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The 10 Best Album Covers of All Time

Ellen Barnes
|
07.23.2010

You won’t find an album on this list from this decade, and none from the ’80s or ’90s either, but that’s because nothing’s been the same since vinyl bowed out to welcome compact discs to the stage.

These days, you would never frame a CD booklet or handle it gingerly or pay much attention to it at all, but a few decades ago, album artwork was bold and beautiful. People stood around and admired it. Rock bands made some artists household names – guys like Roger Dean, who spent the ’70s constructing trippy, otherworldly realities for the album covers of Yes and Uriah Heep. That’s not to say some good stuff hasn’t come out this side of the ’70s, but we’d have to get our magnifying glass out to see it. Before we even put them on the turntable for a listen, these are 10 albums that knocked our socks off.

Which album covers are your favorites? Tell us in the comments section below. Also, check out our story on 10 Cool Albums That Feature Gibsons on Their Cover.

The Beatles, Sgt. Pepper’s Lonely Hearts Club Band (1967)

When it comes to their artistic tastes, The Beatles are a study in contrasts. In 1967, they scored a Grammy for the elaborate collage on their 1967 LP Sgt. Pepper’s Lonely Hearts Club Band. Just a year later they made history with “The White Album,” so nicknamed for the blank white sleeve it came in. The work of British pop artist Peter Blake and American sculptor Jann Haworth, Sgt. Pepper’s includes over 70 cardboard cutouts of pop culture icons – everyone from Marilyn Monroe to Freud. The Beatles themselves appear on the cover, both in the flesh and as wax figures on loan from Madame Tussauds.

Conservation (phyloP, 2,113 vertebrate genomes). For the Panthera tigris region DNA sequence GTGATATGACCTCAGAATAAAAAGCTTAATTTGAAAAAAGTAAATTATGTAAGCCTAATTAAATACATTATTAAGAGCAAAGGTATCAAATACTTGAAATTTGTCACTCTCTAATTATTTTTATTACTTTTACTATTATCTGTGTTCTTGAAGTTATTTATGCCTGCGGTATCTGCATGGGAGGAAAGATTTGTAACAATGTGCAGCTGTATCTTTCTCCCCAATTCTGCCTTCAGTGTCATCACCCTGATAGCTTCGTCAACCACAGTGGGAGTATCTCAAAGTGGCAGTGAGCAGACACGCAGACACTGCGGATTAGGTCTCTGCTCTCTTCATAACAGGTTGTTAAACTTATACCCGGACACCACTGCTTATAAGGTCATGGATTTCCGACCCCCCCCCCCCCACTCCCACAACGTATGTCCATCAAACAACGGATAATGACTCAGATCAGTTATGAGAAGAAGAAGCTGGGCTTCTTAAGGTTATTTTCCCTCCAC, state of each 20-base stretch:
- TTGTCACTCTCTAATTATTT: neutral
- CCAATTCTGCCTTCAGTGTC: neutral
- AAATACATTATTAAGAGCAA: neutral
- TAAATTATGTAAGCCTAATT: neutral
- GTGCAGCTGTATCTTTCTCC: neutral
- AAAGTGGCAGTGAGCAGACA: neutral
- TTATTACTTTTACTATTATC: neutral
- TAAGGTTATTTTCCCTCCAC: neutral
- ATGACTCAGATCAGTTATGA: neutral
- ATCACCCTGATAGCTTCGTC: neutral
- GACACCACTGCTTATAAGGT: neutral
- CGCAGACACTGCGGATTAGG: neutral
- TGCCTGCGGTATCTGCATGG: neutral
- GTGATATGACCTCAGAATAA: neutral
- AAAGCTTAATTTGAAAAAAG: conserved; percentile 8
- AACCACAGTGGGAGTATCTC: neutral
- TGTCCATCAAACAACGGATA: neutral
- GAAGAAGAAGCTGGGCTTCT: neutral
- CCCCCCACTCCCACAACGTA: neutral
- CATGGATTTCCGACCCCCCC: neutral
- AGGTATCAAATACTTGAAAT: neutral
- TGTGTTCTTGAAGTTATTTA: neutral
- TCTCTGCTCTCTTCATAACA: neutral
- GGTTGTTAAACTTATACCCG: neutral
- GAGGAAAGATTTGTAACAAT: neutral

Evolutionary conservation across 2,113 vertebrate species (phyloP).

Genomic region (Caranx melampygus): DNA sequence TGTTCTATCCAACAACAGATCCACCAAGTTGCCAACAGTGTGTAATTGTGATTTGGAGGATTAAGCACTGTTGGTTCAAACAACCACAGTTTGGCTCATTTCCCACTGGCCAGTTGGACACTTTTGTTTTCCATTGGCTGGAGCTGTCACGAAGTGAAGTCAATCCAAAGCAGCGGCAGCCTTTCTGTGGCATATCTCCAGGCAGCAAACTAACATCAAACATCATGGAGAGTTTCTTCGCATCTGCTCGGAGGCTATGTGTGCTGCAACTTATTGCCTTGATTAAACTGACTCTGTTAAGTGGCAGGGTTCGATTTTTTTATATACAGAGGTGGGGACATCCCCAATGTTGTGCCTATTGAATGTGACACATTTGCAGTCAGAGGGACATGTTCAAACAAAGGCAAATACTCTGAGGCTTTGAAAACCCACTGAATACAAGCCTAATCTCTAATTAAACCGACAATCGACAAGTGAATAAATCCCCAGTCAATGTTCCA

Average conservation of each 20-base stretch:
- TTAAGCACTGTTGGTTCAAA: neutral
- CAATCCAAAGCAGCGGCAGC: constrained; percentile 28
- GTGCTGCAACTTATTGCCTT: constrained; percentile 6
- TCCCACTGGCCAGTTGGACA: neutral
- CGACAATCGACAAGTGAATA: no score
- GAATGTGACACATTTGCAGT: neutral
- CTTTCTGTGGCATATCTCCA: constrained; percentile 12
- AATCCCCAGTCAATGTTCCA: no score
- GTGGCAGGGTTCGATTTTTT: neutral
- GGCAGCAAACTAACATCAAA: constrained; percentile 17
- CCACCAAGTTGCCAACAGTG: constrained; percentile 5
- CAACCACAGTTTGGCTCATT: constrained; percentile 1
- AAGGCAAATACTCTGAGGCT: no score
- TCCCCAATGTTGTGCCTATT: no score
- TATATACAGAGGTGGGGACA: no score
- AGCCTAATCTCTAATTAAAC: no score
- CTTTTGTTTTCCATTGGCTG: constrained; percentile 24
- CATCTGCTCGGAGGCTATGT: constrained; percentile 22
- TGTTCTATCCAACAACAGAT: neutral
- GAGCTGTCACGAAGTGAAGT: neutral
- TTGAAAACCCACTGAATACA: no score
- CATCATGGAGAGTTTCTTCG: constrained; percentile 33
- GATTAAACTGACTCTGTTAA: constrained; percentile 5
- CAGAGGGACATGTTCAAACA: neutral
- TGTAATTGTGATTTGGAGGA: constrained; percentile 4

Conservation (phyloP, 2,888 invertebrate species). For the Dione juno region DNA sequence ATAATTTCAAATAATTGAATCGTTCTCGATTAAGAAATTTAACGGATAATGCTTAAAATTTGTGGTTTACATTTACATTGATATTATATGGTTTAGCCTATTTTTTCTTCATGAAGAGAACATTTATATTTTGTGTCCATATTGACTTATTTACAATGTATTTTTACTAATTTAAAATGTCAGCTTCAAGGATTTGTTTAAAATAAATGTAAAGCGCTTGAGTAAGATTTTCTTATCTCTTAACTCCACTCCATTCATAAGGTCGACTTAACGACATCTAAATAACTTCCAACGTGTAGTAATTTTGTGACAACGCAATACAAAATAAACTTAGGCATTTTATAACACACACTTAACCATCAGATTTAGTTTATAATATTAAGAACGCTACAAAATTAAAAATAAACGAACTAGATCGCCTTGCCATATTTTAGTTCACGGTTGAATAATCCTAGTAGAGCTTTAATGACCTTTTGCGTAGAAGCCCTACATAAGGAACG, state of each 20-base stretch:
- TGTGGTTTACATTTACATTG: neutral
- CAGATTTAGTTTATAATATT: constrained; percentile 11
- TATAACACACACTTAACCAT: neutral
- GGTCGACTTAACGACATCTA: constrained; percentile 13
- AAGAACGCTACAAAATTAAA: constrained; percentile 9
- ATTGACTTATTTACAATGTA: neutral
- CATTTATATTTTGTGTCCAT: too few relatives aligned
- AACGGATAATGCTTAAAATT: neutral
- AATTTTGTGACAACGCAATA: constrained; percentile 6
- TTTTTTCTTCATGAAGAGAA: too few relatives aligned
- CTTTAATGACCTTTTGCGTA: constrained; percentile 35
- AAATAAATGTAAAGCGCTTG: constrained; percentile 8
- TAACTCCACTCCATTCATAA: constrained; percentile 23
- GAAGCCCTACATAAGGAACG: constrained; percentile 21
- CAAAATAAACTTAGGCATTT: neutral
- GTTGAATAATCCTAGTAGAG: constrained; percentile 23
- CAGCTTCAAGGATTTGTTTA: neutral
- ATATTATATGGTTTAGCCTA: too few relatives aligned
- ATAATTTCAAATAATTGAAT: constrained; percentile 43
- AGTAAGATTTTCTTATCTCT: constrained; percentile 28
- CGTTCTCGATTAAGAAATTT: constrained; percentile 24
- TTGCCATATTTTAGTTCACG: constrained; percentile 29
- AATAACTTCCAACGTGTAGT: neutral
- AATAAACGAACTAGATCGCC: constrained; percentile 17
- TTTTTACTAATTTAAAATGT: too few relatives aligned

The Clash, London Calling (1979)

The image of Clash bassist Paul Simonon destroying his bass guitar against the stage at the Palladium in New York City has been burned into the rock and roll subconscious. On the cover of 1979’s London Calling, the moment (captured during The Clash’s 1979 tour by rock photographer Pennie Smith) is as feral and, ahem, groundbreaking as the music itself. It also serves as a tribute to the decidedly more mild-mannered design of Elvis Presley’s eponymous debut album, using the same black-and-white imagery and pink-and-green typography.

 

Led Zeppelin, House Of The Holy (1973)

The surrealist artwork on the cover of Zeppelin’s fifth album is a collage of several photos taken over the course of 10 days of two young siblings – Stefan and Samantha Gates – at a phenomenal natural rock formation called Giant’s Causeway in Northern Ireland. The concept came from the ending of Arthur C. Clarke’s science fiction novel Childhood’s End, and was brought to life by British design firm Hipgnosis. Incidentally, this was the second draft offered up to Zeppelin for consideration. The artist originally hired for the project, Strom Thorgerson, was fired after presenting the band with a painting of an electric green tennis court and tennis racquet. Zeppelin were reportedly insulted by the insinuation that their music made a “racket.”

 

Pink Floyd, Dark Side of the Moon (1973)

The dispersive prism on the gatefold LP sleeve of Dark Side of The Moon is the work of Hipgnosis, also behind the album covers of Led Zeppelin, AC/DC and The Who. In author John Harris’ book The Dark Side of the Moon, he relates that Richard Wright asked artist George Hardie for a design that was “smarter, neater – more classy” than what Hipgnosis had come up with for previous Pink Floyd albums. Without any text, the album cover contained only a black triangle shot through with a refracted rainbow. This rainbow fueled the rumor that the album synchronizes up perfectly when played along with The Wizard of Oz.